I have Siberian iris growing all over my property in many different locations both dry and wet and strikingly I have a large number of plants that have   seeded in.

This is basic Iris terminology that is used to describe the various flower parts.

Siberian Iris have fine fibrous roots, because of that they are sensitive to drying out. And so one must be sure to keep the roots moist.

 I feel confident in stating that Siberian iris are strong growing and adaptive plants. There are a few aspects of Siberian iris cultivation and propagation that must be considered, the most significant in my mind is the root system is fine and fibrous and as such they are is sensitive to drying out therefore one must take care to keep the roots moist when dividing and transplanting and even a short period of time in the sun is very detrimental. A damp cloth or piece of burlap over the roots is helpful when transplanting.

Siberian Iris foliage has a great landscape value in itself. The blue-green foliage is almost always impeccable.

The other slight drawback of Siberian iris is that they take a little bit longer to recover after dividing or transplanting. I typically describe Siberian iris as sulkers and so the first year they just kind of sit there and act unhappy.

I think this old adage gardening adage applies 
"the first year they sleep, the second year they creep, and the third year they leap"

However once they get established and begin to increase the clumps will just get larger and larger and produce more and more blooms.

The variation in even the blue and purple shades can make for some spectacular combinations and years ago we had large drifts of purple blue and white iris that were just stunning currently we have a smaller size patches but a much larger variety. Some of the newer varieties that we have are quite striking are quite exceptional. There is for instance a yellow Siberian iris that has very spectacular ruffles and the yellow fades to a pale yellow. Other colors include pink shades and pale lavender.

Siberian Iris exhibit a nice variation in blues, purples and white as well as pink and lavender shades as well as yellow.

There is also some interesting variation in flower size with some of the smaller flowered Siberian iris having a wonderful delicate almost butterfly like appearance. Siberian iris like a good rich soil and a fair amount of moisture under the circumstances you can expect good strong growth and a lot of bloom.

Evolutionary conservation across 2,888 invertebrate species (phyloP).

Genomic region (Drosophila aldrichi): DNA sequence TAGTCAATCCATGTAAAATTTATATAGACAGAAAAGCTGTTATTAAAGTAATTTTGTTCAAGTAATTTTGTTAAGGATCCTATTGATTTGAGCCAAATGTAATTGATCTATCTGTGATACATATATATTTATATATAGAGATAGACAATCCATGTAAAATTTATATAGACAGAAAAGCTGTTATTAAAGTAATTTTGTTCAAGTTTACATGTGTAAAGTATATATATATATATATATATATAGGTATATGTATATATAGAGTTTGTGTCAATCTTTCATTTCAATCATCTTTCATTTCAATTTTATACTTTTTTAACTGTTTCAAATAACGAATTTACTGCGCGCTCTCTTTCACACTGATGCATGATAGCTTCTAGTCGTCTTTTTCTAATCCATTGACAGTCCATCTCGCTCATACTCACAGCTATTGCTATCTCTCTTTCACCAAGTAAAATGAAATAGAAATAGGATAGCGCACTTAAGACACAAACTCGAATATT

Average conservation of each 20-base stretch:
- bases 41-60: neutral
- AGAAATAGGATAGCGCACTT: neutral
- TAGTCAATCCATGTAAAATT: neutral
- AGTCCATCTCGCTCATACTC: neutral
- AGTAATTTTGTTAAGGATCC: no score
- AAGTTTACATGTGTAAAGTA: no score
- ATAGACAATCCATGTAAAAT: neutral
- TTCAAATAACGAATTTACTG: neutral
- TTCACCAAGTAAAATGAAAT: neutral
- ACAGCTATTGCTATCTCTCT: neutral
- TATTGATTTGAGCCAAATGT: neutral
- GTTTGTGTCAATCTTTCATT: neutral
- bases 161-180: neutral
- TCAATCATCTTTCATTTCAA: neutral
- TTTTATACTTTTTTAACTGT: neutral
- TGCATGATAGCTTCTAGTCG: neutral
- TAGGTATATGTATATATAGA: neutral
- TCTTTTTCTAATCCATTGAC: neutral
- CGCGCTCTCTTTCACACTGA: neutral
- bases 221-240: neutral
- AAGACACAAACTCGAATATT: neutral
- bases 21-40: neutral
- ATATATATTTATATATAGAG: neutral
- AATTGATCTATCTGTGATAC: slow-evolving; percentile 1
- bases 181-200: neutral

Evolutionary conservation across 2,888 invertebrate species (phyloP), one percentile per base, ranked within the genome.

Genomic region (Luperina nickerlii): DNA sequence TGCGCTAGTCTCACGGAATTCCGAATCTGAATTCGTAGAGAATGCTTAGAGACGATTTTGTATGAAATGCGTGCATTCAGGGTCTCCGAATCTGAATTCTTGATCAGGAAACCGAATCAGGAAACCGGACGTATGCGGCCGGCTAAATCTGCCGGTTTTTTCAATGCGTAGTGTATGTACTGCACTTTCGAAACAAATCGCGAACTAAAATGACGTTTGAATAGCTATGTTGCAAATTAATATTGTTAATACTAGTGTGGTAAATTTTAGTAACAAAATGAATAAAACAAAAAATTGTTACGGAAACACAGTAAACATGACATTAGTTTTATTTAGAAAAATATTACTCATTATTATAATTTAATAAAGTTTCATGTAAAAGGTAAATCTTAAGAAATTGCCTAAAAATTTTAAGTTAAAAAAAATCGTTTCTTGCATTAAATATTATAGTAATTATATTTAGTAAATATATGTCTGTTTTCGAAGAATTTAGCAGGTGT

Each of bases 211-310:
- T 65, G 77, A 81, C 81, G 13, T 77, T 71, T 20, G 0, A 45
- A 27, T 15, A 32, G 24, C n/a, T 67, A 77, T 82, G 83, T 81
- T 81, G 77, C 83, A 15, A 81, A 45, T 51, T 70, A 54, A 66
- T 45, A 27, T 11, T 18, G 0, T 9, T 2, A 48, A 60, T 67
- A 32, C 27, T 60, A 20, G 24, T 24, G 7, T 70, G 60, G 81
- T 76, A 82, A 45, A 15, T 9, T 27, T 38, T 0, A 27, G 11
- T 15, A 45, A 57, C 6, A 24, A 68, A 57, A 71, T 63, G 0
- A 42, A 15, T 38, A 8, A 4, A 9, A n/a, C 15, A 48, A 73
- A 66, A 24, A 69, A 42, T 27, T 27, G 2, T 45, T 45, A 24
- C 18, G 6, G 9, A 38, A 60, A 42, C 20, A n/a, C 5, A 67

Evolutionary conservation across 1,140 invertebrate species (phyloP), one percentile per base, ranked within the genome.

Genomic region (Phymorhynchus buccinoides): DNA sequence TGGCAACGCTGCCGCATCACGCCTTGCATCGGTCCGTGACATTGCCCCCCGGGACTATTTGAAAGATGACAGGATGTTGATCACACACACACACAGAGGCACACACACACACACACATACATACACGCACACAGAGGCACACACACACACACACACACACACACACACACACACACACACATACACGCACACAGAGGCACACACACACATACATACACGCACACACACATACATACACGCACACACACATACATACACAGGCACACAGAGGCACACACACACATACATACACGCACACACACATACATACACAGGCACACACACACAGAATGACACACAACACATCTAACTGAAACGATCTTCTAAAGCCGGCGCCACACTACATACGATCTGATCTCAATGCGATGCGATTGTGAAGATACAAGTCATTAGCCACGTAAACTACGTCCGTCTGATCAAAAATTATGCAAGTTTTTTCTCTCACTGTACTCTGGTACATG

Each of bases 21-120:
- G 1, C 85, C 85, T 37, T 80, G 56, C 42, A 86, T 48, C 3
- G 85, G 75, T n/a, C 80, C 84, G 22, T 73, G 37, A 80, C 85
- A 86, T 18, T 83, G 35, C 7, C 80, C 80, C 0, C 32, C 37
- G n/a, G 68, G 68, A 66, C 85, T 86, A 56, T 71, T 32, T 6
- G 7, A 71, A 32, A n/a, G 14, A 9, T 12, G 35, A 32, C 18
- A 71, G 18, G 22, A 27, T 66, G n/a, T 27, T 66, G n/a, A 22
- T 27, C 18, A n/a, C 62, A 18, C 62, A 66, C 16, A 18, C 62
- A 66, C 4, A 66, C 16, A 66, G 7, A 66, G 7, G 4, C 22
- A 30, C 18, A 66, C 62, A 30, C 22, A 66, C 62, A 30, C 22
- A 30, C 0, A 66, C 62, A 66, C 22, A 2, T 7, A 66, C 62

Siberian Iris can naturalize and coexist with other plants quite well.

That being said as I mentioned I have Siberian iris growing all over my property in sandy, clay, wet, dry add a lot of marginal growing areas. And all the iris in these various locations grow and bloom amazingly well.

So the most important aspect of growing and cultivating Siberian iris is to be sure to care for them while they are getting established. This means making sure that the roots stay moist before you plant them and then keep them well watered while they are getting established. Of course there is a balance and I expect that you could water even Siberian iris too much.

One last thing to keep in mind in my experience, here in Vermont one must take care too when dividing Siberian iris to have the divisions relatively large, this ensures or at the very least increases the chance that the divided clumps will reestablish and grow. Tiny divisions of Siberian iris frequently fail and are not likely to survive a winter if divided and transplanted in the season late season.

Identifying and controlling weeds is process of elimination. Looking at a given part of the garden one must decide which plants to focus on to control first.

Rule number 1: Grasses should almost always be the first to go. Particularly the larger running grass like Quack grass. This grass has a larger leaf and has a distinct running habit (as opposed to clumping). Because these plants will run throughout the garden and into dayliy clumps, they should be addressed first.

Other running plants that should be removed : Nutsedge, Mugwort, Bindweed and Vetch (these are all running plants)

Rule number 2: Remove weeds that will get large: These include plants like Velvetleaf, Wild lettuce and biennial Evening Primrose. These will get very large and dominate your garden in that space

Rule number 3; Smaller plants might be left: Hawkweed, Violets and Wild Geraniums have nice flowers and don't grow so big as to crowd out daylilies. Though if growing too close to a daylily removal might be advised as it will compete some for water and nutrients.

White clover is good for the soil but will run, so keep that in mind.

Rule number 4: Some plants are persistent, Dandelions are a good example,  repeated cuts to the crown are needed to permanently eliminate them, so it might be worth weeding once or twice and accepting some dandelions in the garden.

Lastly Nature Abhors a Vacuum, better to have something relatively harmless growing than nothing as something will grow there!

 

So how would I manage the plot below?

First all running grasses would be string trimmed or weeded out. Other grasses next. At the same time all Dandelion shoots would be string trimmed or weeded at the same time.

The rest would be left unless they were growing too close to a daylily.

Next go around with a string trimmer or weeding would focus on any grass regrowth and patches of plants that are encroaching on the daylilies